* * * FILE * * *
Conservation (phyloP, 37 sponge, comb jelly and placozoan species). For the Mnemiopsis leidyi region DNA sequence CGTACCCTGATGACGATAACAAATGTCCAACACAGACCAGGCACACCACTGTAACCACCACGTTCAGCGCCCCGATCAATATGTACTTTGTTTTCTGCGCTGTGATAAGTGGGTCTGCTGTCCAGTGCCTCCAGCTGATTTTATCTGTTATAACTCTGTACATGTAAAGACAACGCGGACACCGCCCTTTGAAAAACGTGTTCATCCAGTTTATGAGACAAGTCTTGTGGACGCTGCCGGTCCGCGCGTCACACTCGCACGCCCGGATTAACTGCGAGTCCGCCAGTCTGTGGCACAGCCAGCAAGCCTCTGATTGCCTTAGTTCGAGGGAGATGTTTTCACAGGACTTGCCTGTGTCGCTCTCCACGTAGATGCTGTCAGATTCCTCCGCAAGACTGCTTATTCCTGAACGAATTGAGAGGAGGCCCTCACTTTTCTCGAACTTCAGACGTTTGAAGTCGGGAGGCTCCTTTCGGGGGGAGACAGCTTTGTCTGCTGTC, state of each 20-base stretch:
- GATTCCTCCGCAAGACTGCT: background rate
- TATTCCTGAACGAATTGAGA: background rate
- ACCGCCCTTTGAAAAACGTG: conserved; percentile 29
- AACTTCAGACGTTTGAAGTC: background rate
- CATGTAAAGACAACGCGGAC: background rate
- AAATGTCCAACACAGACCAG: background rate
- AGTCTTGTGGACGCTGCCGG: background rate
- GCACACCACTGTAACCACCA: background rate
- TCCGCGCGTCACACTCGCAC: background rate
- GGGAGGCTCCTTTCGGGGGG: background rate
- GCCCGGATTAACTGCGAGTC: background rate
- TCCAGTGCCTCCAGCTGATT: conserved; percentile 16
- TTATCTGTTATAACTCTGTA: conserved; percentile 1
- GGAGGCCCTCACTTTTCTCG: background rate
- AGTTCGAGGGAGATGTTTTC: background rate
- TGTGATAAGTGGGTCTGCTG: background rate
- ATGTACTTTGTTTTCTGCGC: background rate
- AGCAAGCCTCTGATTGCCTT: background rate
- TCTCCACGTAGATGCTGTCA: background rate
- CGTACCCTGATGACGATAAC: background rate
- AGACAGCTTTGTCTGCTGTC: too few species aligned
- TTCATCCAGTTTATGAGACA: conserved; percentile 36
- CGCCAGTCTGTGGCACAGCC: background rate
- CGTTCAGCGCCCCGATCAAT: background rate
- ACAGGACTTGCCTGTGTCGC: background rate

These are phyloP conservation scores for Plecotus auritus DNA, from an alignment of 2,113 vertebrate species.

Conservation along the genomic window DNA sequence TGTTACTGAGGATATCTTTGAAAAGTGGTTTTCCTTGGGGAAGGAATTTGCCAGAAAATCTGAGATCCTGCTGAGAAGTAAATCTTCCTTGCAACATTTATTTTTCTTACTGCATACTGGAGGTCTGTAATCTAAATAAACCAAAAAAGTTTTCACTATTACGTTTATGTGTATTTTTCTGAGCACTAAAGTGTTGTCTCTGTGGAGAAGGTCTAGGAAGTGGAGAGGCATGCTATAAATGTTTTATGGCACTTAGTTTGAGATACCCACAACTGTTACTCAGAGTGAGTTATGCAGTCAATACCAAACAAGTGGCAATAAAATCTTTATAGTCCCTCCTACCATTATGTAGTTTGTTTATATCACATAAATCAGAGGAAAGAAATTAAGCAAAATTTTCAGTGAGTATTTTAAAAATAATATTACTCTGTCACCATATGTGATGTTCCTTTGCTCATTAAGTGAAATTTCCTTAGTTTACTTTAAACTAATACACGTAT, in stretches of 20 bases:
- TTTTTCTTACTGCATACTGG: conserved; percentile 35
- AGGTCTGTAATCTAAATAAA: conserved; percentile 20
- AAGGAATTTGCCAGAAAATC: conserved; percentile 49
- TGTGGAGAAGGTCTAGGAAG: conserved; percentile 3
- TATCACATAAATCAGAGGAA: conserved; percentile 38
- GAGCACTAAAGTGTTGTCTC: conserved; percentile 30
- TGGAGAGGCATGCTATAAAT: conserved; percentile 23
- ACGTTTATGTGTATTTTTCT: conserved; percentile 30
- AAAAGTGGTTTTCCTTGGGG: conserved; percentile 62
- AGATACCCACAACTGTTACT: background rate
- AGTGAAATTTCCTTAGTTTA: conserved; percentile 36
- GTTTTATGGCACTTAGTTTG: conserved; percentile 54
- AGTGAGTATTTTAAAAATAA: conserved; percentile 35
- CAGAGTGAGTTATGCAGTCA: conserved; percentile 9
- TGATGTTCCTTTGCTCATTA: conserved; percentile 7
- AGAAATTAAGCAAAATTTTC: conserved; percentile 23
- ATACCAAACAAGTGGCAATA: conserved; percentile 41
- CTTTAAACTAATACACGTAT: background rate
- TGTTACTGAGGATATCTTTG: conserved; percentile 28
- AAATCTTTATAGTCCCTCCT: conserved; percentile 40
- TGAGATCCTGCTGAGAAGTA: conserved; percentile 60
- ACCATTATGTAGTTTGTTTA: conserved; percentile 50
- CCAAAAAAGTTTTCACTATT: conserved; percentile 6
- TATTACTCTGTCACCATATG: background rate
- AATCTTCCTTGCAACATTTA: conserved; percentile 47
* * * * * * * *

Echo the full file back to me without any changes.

Conservation (phyloP, 37 sponge, comb jelly and placozoan species). For the Mnemiopsis leidyi region DNA sequence CGTACCCTGATGACGATAACAAATGTCCAACACAGACCAGGCACACCACTGTAACCACCACGTTCAGCGCCCCGATCAATATGTACTTTGTTTTCTGCGCTGTGATAAGTGGGTCTGCTGTCCAGTGCCTCCAGCTGATTTTATCTGTTATAACTCTGTACATGTAAAGACAACGCGGACACCGCCCTTTGAAAAACGTGTTCATCCAGTTTATGAGACAAGTCTTGTGGACGCTGCCGGTCCGCGCGTCACACTCGCACGCCCGGATTAACTGCGAGTCCGCCAGTCTGTGGCACAGCCAGCAAGCCTCTGATTGCCTTAGTTCGAGGGAGATGTTTTCACAGGACTTGCCTGTGTCGCTCTCCACGTAGATGCTGTCAGATTCCTCCGCAAGACTGCTTATTCCTGAACGAATTGAGAGGAGGCCCTCACTTTTCTCGAACTTCAGACGTTTGAAGTCGGGAGGCTCCTTTCGGGGGGAGACAGCTTTGTCTGCTGTC, state of each 20-base stretch:
- GATTCCTCCGCAAGACTGCT: background rate
- TATTCCTGAACGAATTGAGA: background rate
- ACCGCCCTTTGAAAAACGTG: conserved; percentile 29
- AACTTCAGACGTTTGAAGTC: background rate
- CATGTAAAGACAACGCGGAC: background rate
- AAATGTCCAACACAGACCAG: background rate
- AGTCTTGTGGACGCTGCCGG: background rate
- GCACACCACTGTAACCACCA: background rate
- TCCGCGCGTCACACTCGCAC: background rate
- GGGAGGCTCCTTTCGGGGGG: background rate
- GCCCGGATTAACTGCGAGTC: background rate
- TCCAGTGCCTCCAGCTGATT: conserved; percentile 16
- TTATCTGTTATAACTCTGTA: conserved; percentile 1
- GGAGGCCCTCACTTTTCTCG: background rate
- AGTTCGAGGGAGATGTTTTC: background rate
- TGTGATAAGTGGGTCTGCTG: background rate
- ATGTACTTTGTTTTCTGCGC: background rate
- AGCAAGCCTCTGATTGCCTT: background rate
- TCTCCACGTAGATGCTGTCA: background rate
- CGTACCCTGATGACGATAAC: background rate
- AGACAGCTTTGTCTGCTGTC: too few species aligned
- TTCATCCAGTTTATGAGACA: conserved; percentile 36
- CGCCAGTCTGTGGCACAGCC: background rate
- CGTTCAGCGCCCCGATCAAT: background rate
- ACAGGACTTGCCTGTGTCGC: background rate

These are phyloP conservation scores for Plecotus auritus DNA, from an alignment of 2,113 vertebrate species.

Conservation along the genomic window DNA sequence TGTTACTGAGGATATCTTTGAAAAGTGGTTTTCCTTGGGGAAGGAATTTGCCAGAAAATCTGAGATCCTGCTGAGAAGTAAATCTTCCTTGCAACATTTATTTTTCTTACTGCATACTGGAGGTCTGTAATCTAAATAAACCAAAAAAGTTTTCACTATTACGTTTATGTGTATTTTTCTGAGCACTAAAGTGTTGTCTCTGTGGAGAAGGTCTAGGAAGTGGAGAGGCATGCTATAAATGTTTTATGGCACTTAGTTTGAGATACCCACAACTGTTACTCAGAGTGAGTTATGCAGTCAATACCAAACAAGTGGCAATAAAATCTTTATAGTCCCTCCTACCATTATGTAGTTTGTTTATATCACATAAATCAGAGGAAAGAAATTAAGCAAAATTTTCAGTGAGTATTTTAAAAATAATATTACTCTGTCACCATATGTGATGTTCCTTTGCTCATTAAGTGAAATTTCCTTAGTTTACTTTAAACTAATACACGTAT, in stretches of 20 bases:
- TTTTTCTTACTGCATACTGG: conserved; percentile 35
- AGGTCTGTAATCTAAATAAA: conserved; percentile 20
- AAGGAATTTGCCAGAAAATC: conserved; percentile 49
- TGTGGAGAAGGTCTAGGAAG: conserved; percentile 3
- TATCACATAAATCAGAGGAA: conserved; percentile 38
- GAGCACTAAAGTGTTGTCTC: conserved; percentile 30
- TGGAGAGGCATGCTATAAAT: conserved; percentile 23
- ACGTTTATGTGTATTTTTCT: conserved; percentile 30
- AAAAGTGGTTTTCCTTGGGG: conserved; percentile 62
- AGATACCCACAACTGTTACT: background rate
- AGTGAAATTTCCTTAGTTTA: conserved; percentile 36
- GTTTTATGGCACTTAGTTTG: conserved; percentile 54
- AGTGAGTATTTTAAAAATAA: conserved; percentile 35
- CAGAGTGAGTTATGCAGTCA: conserved; percentile 9
- TGATGTTCCTTTGCTCATTA: conserved; percentile 7
- AGAAATTAAGCAAAATTTTC: conserved; percentile 23
- ATACCAAACAAGTGGCAATA: conserved; percentile 41
- CTTTAAACTAATACACGTAT: background rate
- TGTTACTGAGGATATCTTTG: conserved; percentile 28
- AAATCTTTATAGTCCCTCCT: conserved; percentile 40
- TGAGATCCTGCTGAGAAGTA: conserved; percentile 60
- ACCATTATGTAGTTTGTTTA: conserved; percentile 50
- CCAAAAAAGTTTTCACTATT: conserved; percentile 6
- TATTACTCTGTCACCATATG: background rate
- AATCTTCCTTGCAACATTTA: conserved; percentile 47